Review: Sound of My Voice

Sound of My Voice centers on an investigative couple Peter (Christopher Denham) and Lorna (Nicole Vicius) determined to find out the truth behind a mysterious cult somewhere in the Los Angeles area, and its enigmatic leader Maggie (Brit Marling).  Maggie claims to be from the future, and has amassed quite a following of devoted followers, willing to give their time, blood and love to Maggie in exchange for merely being around her, basking in her presence. But is Maggie a fraudulent leader sent to harm, or truly a time traveler from the future with a message of salvation?

Peter and Lorna seek out Maggie with some idea of making a documentary about debunking her, going through rigorous cleansing rituals before even being allowed into her presence. Though many seek her, few are deemed worthy.  The other members of the cult are clearly invested in protecting Maggie, given to threats and warnings, while all is light and peace inside the unknown compound. As Lorna and Peter become ever more increasingly involved in the cult, more is demanded of them as jealousy, fear and belief begin to tear their own relationship apart. When Maggie asks for an unthinkable and dangerous pledge, will their faith be justified or rendered meaningless?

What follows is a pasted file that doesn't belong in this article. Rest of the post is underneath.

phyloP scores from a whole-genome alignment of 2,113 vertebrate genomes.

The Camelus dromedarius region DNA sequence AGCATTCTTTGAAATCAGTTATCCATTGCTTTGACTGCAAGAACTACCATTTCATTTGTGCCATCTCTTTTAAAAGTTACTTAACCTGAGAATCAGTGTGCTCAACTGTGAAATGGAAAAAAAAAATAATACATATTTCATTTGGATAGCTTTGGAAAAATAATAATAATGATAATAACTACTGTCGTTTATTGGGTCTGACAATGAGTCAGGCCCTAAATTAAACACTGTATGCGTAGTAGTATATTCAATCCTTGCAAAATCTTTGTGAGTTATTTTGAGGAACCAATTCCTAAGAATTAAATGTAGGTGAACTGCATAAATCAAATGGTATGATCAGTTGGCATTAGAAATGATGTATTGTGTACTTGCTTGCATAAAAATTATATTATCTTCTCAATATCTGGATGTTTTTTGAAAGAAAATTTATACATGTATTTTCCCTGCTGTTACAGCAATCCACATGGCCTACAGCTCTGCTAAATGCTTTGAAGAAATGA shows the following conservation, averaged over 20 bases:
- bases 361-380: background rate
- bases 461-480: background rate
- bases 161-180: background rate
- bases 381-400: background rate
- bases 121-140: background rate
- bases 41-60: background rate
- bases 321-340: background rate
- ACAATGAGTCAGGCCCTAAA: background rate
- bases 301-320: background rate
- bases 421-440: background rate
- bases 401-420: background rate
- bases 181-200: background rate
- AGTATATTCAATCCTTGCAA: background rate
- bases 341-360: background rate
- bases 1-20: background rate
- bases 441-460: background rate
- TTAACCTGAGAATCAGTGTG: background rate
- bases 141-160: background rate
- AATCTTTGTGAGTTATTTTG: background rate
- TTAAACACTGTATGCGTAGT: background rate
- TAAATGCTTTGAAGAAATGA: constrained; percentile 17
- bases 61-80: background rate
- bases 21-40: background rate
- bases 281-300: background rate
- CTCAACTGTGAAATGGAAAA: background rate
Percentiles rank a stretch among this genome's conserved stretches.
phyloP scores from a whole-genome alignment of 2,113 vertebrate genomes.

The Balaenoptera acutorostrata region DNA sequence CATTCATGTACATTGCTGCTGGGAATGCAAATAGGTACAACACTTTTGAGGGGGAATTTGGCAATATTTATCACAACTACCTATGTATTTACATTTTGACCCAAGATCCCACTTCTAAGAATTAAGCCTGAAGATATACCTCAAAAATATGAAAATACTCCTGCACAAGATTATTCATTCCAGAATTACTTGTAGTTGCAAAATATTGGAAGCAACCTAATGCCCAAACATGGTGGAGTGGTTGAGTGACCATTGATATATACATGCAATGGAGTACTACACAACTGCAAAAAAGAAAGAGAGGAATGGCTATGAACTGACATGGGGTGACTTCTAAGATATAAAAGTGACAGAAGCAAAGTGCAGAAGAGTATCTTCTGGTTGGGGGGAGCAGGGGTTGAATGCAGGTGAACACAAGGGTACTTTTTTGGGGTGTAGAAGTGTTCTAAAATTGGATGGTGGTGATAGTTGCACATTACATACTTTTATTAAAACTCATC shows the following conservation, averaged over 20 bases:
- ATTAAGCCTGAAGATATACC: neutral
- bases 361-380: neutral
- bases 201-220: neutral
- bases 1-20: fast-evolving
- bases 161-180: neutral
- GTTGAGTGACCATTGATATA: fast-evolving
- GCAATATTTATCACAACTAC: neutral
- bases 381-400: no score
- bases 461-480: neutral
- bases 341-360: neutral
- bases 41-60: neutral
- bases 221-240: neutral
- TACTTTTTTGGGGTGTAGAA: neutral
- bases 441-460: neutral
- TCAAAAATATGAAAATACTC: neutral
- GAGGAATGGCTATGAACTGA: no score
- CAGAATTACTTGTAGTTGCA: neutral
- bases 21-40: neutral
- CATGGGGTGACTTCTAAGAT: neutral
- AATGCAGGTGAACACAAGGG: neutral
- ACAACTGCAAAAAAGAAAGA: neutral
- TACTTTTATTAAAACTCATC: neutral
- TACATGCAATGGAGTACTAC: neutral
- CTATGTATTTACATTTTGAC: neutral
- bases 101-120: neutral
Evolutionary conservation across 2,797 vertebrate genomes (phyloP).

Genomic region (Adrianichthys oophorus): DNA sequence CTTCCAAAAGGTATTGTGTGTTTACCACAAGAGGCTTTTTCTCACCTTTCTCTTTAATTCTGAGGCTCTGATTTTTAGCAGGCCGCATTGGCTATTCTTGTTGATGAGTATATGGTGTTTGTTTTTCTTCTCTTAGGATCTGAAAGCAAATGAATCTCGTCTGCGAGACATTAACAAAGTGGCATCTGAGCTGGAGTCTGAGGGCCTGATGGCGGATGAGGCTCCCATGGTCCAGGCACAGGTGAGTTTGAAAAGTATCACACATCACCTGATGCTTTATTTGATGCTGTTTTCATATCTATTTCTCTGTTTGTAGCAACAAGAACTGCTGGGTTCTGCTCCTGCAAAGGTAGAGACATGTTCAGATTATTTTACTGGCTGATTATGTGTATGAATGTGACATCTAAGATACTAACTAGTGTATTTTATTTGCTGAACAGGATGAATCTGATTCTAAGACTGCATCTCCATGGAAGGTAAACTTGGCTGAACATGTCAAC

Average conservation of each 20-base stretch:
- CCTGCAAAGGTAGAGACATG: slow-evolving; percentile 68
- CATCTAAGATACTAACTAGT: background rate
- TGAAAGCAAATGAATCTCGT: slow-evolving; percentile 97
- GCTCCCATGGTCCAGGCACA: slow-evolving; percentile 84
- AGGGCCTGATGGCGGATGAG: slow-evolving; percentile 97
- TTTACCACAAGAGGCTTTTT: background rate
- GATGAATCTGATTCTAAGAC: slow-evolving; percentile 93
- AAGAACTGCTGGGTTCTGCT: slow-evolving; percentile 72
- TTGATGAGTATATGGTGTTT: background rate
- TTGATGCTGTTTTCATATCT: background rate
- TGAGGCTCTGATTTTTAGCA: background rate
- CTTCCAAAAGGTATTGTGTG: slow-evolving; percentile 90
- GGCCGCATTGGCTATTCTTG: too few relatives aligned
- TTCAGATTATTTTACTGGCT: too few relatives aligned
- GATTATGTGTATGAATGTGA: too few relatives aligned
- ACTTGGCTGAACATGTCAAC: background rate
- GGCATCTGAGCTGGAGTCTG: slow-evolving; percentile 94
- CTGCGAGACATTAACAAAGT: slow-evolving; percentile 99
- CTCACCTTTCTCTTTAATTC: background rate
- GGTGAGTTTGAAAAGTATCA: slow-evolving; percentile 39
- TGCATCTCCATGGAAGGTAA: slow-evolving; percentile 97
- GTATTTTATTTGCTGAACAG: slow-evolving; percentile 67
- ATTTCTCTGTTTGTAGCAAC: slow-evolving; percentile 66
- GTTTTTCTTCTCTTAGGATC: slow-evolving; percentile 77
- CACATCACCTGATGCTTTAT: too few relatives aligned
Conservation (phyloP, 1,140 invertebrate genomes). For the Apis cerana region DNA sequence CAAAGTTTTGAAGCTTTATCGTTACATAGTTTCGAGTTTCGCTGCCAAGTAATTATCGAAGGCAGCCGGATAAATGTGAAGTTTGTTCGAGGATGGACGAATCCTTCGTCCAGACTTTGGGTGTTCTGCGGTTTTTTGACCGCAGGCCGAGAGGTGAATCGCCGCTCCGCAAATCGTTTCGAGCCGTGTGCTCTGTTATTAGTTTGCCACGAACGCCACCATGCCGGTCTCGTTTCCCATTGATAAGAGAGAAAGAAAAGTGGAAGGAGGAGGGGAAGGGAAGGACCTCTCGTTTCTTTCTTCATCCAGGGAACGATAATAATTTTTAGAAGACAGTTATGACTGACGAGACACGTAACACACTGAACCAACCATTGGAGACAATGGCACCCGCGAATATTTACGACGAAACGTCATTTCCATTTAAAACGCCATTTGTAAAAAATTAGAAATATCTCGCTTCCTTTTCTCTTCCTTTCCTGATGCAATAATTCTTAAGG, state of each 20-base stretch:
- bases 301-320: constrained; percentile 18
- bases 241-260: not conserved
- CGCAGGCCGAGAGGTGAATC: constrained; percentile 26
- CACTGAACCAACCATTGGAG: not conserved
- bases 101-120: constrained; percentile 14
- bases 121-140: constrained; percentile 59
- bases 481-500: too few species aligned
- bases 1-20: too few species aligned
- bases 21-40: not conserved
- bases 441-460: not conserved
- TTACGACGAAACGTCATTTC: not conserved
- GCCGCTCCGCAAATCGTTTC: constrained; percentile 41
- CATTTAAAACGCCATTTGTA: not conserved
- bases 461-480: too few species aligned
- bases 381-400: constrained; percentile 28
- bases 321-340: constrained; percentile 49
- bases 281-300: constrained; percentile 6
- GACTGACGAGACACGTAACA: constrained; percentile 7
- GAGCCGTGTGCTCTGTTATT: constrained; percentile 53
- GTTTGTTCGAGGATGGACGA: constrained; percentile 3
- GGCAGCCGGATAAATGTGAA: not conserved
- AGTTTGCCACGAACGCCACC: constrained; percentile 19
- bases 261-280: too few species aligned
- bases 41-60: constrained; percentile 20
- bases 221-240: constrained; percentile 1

The low-budget independant film is co-written by Brit Marling and director Zal Batmanglij and centers heavily on carefully constructed dialogue and haunting visuals, spare though they may be. The cult members are dressed all in white, Maggie is beautiful and strange, the images of her wandering around Los Angeles some of the most memorable committed to film in a long while. It's rare and lovely to see Los Angeles in this light, the home of time travelers and cult members, and we're shown sides of it not often seen by the careful camera work of Rachel Morrison.

There's an unshakeable sense of uneasiness as one never knows precisely what might occur, and the truth is almost impossible to discern. The minute you think you understand the real nature of Maggie and her discipleship, the entire enterprise is turned on its head and you're left rebuilding your understanding yet again. A surprising and compelling film co-written by Marling as was her last starring feature, Another Earth. Marling's acting is pitch perfect, eerie and warm all in a single moment, treading the all too familiar religious line between fear and adoration.

One of the most enjoyable cult films in recent memory, Sound of My Voice is a terrific glimpse into the unknown, a peripheral vision of the difficulty in ever knowing the depths of another human and a troubling look at what it is to believe unconditionally. While other films muddle about trying to force a plot or make you like the characters, Sound of My Voice confronts essential questions of authenticity, and asks you to believe what you cannot know for certain.

Grade: B+